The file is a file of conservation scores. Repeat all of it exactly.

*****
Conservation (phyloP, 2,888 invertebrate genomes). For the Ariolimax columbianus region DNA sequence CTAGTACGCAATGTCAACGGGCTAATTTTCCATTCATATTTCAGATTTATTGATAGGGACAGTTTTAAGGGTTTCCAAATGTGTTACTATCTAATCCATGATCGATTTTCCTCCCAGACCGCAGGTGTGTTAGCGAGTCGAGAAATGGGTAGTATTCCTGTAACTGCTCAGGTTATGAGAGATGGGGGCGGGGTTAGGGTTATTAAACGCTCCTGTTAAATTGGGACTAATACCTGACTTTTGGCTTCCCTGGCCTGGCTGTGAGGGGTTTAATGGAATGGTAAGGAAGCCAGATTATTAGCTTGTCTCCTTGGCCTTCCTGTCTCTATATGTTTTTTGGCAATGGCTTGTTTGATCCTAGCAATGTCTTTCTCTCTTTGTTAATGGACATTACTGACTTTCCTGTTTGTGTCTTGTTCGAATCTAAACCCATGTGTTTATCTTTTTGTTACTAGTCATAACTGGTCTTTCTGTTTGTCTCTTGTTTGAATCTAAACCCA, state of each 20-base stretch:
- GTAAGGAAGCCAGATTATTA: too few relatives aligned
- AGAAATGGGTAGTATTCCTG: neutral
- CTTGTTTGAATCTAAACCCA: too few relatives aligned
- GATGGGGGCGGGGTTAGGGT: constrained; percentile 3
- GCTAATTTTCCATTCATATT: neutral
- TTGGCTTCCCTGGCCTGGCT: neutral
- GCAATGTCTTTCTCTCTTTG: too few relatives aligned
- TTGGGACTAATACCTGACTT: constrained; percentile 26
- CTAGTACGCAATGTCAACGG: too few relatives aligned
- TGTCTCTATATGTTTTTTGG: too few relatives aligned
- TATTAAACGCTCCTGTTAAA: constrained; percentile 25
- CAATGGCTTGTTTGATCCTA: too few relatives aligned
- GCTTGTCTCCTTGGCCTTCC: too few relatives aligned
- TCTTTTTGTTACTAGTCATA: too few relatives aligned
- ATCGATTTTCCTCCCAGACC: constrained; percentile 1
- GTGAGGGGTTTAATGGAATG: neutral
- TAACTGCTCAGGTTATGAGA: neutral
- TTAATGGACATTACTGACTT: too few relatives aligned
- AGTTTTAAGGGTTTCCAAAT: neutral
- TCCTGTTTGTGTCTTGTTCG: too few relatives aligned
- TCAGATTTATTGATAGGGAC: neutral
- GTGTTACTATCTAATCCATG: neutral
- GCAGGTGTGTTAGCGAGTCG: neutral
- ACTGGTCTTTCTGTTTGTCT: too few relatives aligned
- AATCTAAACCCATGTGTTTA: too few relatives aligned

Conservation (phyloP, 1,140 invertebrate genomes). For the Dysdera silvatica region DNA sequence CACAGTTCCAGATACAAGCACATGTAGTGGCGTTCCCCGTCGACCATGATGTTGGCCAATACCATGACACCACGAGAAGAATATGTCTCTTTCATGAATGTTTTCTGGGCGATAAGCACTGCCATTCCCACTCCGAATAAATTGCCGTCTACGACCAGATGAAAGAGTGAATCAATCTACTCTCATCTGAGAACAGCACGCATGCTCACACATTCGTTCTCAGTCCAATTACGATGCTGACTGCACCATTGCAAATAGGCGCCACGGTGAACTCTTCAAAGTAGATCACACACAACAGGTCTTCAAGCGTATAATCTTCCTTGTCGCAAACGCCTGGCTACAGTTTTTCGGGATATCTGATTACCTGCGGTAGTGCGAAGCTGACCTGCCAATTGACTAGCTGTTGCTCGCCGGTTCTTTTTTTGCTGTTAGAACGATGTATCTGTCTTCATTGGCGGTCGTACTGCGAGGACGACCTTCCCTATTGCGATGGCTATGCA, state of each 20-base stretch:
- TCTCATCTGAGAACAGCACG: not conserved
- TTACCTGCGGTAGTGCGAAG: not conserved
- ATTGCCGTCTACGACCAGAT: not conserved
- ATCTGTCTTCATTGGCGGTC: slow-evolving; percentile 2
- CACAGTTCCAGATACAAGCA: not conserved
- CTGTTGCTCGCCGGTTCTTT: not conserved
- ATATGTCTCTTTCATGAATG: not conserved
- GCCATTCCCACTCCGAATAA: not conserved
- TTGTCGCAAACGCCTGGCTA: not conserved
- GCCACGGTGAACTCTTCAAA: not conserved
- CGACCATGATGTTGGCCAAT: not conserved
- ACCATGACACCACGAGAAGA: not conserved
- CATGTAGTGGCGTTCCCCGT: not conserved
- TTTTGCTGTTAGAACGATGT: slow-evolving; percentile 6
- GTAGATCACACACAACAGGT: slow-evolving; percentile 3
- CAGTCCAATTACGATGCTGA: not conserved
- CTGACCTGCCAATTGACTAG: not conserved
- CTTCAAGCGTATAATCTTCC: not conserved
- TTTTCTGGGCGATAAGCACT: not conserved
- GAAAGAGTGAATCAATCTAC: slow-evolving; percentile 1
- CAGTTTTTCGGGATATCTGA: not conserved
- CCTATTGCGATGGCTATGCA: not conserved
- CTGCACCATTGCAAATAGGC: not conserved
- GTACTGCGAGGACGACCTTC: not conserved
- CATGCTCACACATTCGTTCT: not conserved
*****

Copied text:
Conservation (phyloP, 2,888 invertebrate genomes). For the Ariolimax columbianus region DNA sequence CTAGTACGCAATGTCAACGGGCTAATTTTCCATTCATATTTCAGATTTATTGATAGGGACAGTTTTAAGGGTTTCCAAATGTGTTACTATCTAATCCATGATCGATTTTCCTCCCAGACCGCAGGTGTGTTAGCGAGTCGAGAAATGGGTAGTATTCCTGTAACTGCTCAGGTTATGAGAGATGGGGGCGGGGTTAGGGTTATTAAACGCTCCTGTTAAATTGGGACTAATACCTGACTTTTGGCTTCCCTGGCCTGGCTGTGAGGGGTTTAATGGAATGGTAAGGAAGCCAGATTATTAGCTTGTCTCCTTGGCCTTCCTGTCTCTATATGTTTTTTGGCAATGGCTTGTTTGATCCTAGCAATGTCTTTCTCTCTTTGTTAATGGACATTACTGACTTTCCTGTTTGTGTCTTGTTCGAATCTAAACCCATGTGTTTATCTTTTTGTTACTAGTCATAACTGGTCTTTCTGTTTGTCTCTTGTTTGAATCTAAACCCA, state of each 20-base stretch:
- GTAAGGAAGCCAGATTATTA: too few relatives aligned
- AGAAATGGGTAGTATTCCTG: neutral
- CTTGTTTGAATCTAAACCCA: too few relatives aligned
- GATGGGGGCGGGGTTAGGGT: constrained; percentile 3
- GCTAATTTTCCATTCATATT: neutral
- TTGGCTTCCCTGGCCTGGCT: neutral
- GCAATGTCTTTCTCTCTTTG: too few relatives aligned
- TTGGGACTAATACCTGACTT: constrained; percentile 26
- CTAGTACGCAATGTCAACGG: too few relatives aligned
- TGTCTCTATATGTTTTTTGG: too few relatives aligned
- TATTAAACGCTCCTGTTAAA: constrained; percentile 25
- CAATGGCTTGTTTGATCCTA: too few relatives aligned
- GCTTGTCTCCTTGGCCTTCC: too few relatives aligned
- TCTTTTTGTTACTAGTCATA: too few relatives aligned
- ATCGATTTTCCTCCCAGACC: constrained; percentile 1
- GTGAGGGGTTTAATGGAATG: neutral
- TAACTGCTCAGGTTATGAGA: neutral
- TTAATGGACATTACTGACTT: too few relatives aligned
- AGTTTTAAGGGTTTCCAAAT: neutral
- TCCTGTTTGTGTCTTGTTCG: too few relatives aligned
- TCAGATTTATTGATAGGGAC: neutral
- GTGTTACTATCTAATCCATG: neutral
- GCAGGTGTGTTAGCGAGTCG: neutral
- ACTGGTCTTTCTGTTTGTCT: too few relatives aligned
- AATCTAAACCCATGTGTTTA: too few relatives aligned

Conservation (phyloP, 1,140 invertebrate genomes). For the Dysdera silvatica region DNA sequence CACAGTTCCAGATACAAGCACATGTAGTGGCGTTCCCCGTCGACCATGATGTTGGCCAATACCATGACACCACGAGAAGAATATGTCTCTTTCATGAATGTTTTCTGGGCGATAAGCACTGCCATTCCCACTCCGAATAAATTGCCGTCTACGACCAGATGAAAGAGTGAATCAATCTACTCTCATCTGAGAACAGCACGCATGCTCACACATTCGTTCTCAGTCCAATTACGATGCTGACTGCACCATTGCAAATAGGCGCCACGGTGAACTCTTCAAAGTAGATCACACACAACAGGTCTTCAAGCGTATAATCTTCCTTGTCGCAAACGCCTGGCTACAGTTTTTCGGGATATCTGATTACCTGCGGTAGTGCGAAGCTGACCTGCCAATTGACTAGCTGTTGCTCGCCGGTTCTTTTTTTGCTGTTAGAACGATGTATCTGTCTTCATTGGCGGTCGTACTGCGAGGACGACCTTCCCTATTGCGATGGCTATGCA, state of each 20-base stretch:
- TCTCATCTGAGAACAGCACG: not conserved
- TTACCTGCGGTAGTGCGAAG: not conserved
- ATTGCCGTCTACGACCAGAT: not conserved
- ATCTGTCTTCATTGGCGGTC: slow-evolving; percentile 2
- CACAGTTCCAGATACAAGCA: not conserved
- CTGTTGCTCGCCGGTTCTTT: not conserved
- ATATGTCTCTTTCATGAATG: not conserved
- GCCATTCCCACTCCGAATAA: not conserved
- TTGTCGCAAACGCCTGGCTA: not conserved
- GCCACGGTGAACTCTTCAAA: not conserved
- CGACCATGATGTTGGCCAAT: not conserved
- ACCATGACACCACGAGAAGA: not conserved
- CATGTAGTGGCGTTCCCCGT: not conserved
- TTTTGCTGTTAGAACGATGT: slow-evolving; percentile 6
- GTAGATCACACACAACAGGT: slow-evolving; percentile 3
- CAGTCCAATTACGATGCTGA: not conserved
- CTGACCTGCCAATTGACTAG: not conserved
- CTTCAAGCGTATAATCTTCC: not conserved
- TTTTCTGGGCGATAAGCACT: not conserved
- GAAAGAGTGAATCAATCTAC: slow-evolving; percentile 1
- CAGTTTTTCGGGATATCTGA: not conserved
- CCTATTGCGATGGCTATGCA: not conserved
- CTGCACCATTGCAAATAGGC: not conserved
- GTACTGCGAGGACGACCTTC: not conserved
- CATGCTCACACATTCGTTCT: not conserved